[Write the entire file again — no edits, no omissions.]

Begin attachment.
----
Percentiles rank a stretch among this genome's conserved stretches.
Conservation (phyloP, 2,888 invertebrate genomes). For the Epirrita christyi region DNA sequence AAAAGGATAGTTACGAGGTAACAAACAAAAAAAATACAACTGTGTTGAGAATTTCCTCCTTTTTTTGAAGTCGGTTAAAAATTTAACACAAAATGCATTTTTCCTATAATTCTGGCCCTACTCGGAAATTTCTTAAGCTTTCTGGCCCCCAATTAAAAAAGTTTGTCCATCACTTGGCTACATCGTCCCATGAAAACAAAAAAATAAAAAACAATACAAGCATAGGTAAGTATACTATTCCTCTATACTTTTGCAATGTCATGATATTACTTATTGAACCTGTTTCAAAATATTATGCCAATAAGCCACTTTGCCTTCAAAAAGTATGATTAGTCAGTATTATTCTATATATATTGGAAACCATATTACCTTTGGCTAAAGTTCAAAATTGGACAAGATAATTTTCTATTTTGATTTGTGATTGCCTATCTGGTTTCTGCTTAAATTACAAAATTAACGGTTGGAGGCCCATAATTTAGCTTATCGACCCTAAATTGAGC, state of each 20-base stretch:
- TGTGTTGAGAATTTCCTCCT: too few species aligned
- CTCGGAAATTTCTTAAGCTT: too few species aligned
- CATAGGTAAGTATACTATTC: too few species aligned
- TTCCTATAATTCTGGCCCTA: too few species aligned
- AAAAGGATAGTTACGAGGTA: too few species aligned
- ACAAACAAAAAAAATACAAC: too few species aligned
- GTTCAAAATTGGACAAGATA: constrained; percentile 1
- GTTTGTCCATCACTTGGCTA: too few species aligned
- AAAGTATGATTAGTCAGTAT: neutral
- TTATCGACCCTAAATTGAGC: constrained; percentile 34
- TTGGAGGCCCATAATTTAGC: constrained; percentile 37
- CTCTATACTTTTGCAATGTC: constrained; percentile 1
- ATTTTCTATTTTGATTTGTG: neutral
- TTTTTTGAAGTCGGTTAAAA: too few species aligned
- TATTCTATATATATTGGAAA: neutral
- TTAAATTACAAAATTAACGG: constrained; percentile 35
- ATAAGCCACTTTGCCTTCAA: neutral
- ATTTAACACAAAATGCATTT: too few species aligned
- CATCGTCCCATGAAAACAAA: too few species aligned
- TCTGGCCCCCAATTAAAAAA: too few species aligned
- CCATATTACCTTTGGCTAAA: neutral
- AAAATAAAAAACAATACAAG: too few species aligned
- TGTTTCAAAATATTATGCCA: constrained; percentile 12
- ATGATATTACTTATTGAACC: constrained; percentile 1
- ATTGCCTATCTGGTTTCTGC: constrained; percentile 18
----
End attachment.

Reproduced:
Percentiles rank a stretch among this genome's conserved stretches.
Conservation (phyloP, 2,888 invertebrate genomes). For the Epirrita christyi region DNA sequence AAAAGGATAGTTACGAGGTAACAAACAAAAAAAATACAACTGTGTTGAGAATTTCCTCCTTTTTTTGAAGTCGGTTAAAAATTTAACACAAAATGCATTTTTCCTATAATTCTGGCCCTACTCGGAAATTTCTTAAGCTTTCTGGCCCCCAATTAAAAAAGTTTGTCCATCACTTGGCTACATCGTCCCATGAAAACAAAAAAATAAAAAACAATACAAGCATAGGTAAGTATACTATTCCTCTATACTTTTGCAATGTCATGATATTACTTATTGAACCTGTTTCAAAATATTATGCCAATAAGCCACTTTGCCTTCAAAAAGTATGATTAGTCAGTATTATTCTATATATATTGGAAACCATATTACCTTTGGCTAAAGTTCAAAATTGGACAAGATAATTTTCTATTTTGATTTGTGATTGCCTATCTGGTTTCTGCTTAAATTACAAAATTAACGGTTGGAGGCCCATAATTTAGCTTATCGACCCTAAATTGAGC, state of each 20-base stretch:
- TGTGTTGAGAATTTCCTCCT: too few species aligned
- CTCGGAAATTTCTTAAGCTT: too few species aligned
- CATAGGTAAGTATACTATTC: too few species aligned
- TTCCTATAATTCTGGCCCTA: too few species aligned
- AAAAGGATAGTTACGAGGTA: too few species aligned
- ACAAACAAAAAAAATACAAC: too few species aligned
- GTTCAAAATTGGACAAGATA: constrained; percentile 1
- GTTTGTCCATCACTTGGCTA: too few species aligned
- AAAGTATGATTAGTCAGTAT: neutral
- TTATCGACCCTAAATTGAGC: constrained; percentile 34
- TTGGAGGCCCATAATTTAGC: constrained; percentile 37
- CTCTATACTTTTGCAATGTC: constrained; percentile 1
- ATTTTCTATTTTGATTTGTG: neutral
- TTTTTTGAAGTCGGTTAAAA: too few species aligned
- TATTCTATATATATTGGAAA: neutral
- TTAAATTACAAAATTAACGG: constrained; percentile 35
- ATAAGCCACTTTGCCTTCAA: neutral
- ATTTAACACAAAATGCATTT: too few species aligned
- CATCGTCCCATGAAAACAAA: too few species aligned
- TCTGGCCCCCAATTAAAAAA: too few species aligned
- CCATATTACCTTTGGCTAAA: neutral
- AAAATAAAAAACAATACAAG: too few species aligned
- TGTTTCAAAATATTATGCCA: constrained; percentile 12
- ATGATATTACTTATTGAACC: constrained; percentile 1
- ATTGCCTATCTGGTTTCTGC: constrained; percentile 18